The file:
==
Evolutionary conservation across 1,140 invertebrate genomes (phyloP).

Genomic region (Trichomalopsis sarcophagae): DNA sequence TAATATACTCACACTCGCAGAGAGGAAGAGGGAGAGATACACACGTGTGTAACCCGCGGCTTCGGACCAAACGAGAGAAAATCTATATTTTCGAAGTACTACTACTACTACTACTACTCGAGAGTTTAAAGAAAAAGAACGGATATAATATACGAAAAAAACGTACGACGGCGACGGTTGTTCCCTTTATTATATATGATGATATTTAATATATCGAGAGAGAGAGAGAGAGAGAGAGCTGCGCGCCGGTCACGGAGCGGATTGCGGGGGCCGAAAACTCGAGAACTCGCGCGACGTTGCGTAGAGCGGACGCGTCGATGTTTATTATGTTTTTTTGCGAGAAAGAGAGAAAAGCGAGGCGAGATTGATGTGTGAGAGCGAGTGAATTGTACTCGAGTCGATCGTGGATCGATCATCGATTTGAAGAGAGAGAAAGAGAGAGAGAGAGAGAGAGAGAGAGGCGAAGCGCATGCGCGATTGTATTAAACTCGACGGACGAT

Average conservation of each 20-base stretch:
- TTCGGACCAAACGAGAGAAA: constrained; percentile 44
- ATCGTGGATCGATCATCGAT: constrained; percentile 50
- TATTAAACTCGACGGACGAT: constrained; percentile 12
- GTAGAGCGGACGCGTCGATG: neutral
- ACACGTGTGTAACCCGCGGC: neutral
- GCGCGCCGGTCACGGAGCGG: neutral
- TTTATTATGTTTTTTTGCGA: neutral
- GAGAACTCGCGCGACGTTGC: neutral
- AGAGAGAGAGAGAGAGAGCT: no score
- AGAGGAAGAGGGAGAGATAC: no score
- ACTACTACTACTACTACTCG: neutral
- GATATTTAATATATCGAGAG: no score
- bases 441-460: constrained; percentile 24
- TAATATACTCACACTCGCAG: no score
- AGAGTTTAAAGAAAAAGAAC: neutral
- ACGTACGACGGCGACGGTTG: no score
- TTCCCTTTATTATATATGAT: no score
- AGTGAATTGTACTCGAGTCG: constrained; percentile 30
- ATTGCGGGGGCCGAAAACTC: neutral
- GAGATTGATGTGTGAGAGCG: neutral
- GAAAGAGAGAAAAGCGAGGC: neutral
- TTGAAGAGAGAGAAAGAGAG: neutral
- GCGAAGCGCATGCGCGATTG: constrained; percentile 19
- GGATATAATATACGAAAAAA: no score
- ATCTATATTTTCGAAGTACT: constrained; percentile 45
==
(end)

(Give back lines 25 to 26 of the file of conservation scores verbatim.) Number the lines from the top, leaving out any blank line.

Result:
- TTGAAGAGAGAGAAAGAGAG: neutral
- GCGAAGCGCATGCGCGATTG: constrained; percentile 19